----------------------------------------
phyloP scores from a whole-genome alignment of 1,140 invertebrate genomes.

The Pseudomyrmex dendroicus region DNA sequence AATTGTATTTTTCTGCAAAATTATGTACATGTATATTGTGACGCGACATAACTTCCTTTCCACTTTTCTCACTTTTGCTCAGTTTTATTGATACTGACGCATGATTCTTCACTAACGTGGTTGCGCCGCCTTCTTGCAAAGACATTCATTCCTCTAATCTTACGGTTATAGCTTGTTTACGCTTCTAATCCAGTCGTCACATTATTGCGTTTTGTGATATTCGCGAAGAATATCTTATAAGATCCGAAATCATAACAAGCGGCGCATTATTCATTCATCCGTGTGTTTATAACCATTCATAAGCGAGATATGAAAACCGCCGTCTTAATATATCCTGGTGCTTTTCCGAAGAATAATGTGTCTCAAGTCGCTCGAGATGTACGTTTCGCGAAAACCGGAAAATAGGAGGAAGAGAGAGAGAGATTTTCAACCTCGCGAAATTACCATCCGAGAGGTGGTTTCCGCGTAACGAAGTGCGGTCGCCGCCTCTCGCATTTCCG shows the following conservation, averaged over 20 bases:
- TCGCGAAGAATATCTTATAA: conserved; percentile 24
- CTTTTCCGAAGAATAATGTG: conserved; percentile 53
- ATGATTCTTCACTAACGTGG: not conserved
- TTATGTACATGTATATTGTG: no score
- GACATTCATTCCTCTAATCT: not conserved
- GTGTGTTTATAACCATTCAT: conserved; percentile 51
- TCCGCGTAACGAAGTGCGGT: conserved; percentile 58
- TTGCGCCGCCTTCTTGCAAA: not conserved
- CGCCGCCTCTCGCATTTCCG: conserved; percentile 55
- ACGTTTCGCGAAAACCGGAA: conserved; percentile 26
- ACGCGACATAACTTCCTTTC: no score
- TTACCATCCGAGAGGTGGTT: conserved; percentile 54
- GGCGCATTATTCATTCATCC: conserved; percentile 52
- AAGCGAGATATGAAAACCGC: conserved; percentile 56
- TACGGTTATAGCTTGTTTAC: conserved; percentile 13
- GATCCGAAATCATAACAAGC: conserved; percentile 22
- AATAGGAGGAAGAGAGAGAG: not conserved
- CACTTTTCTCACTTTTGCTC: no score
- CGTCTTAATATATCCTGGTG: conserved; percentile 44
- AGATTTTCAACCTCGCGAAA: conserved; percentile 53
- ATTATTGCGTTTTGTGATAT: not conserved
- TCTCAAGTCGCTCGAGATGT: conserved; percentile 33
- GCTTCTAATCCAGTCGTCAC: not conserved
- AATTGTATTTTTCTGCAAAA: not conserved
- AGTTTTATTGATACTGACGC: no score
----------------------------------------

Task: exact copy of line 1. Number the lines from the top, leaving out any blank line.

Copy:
phyloP scores from a whole-genome alignment of 1,140 invertebrate genomes.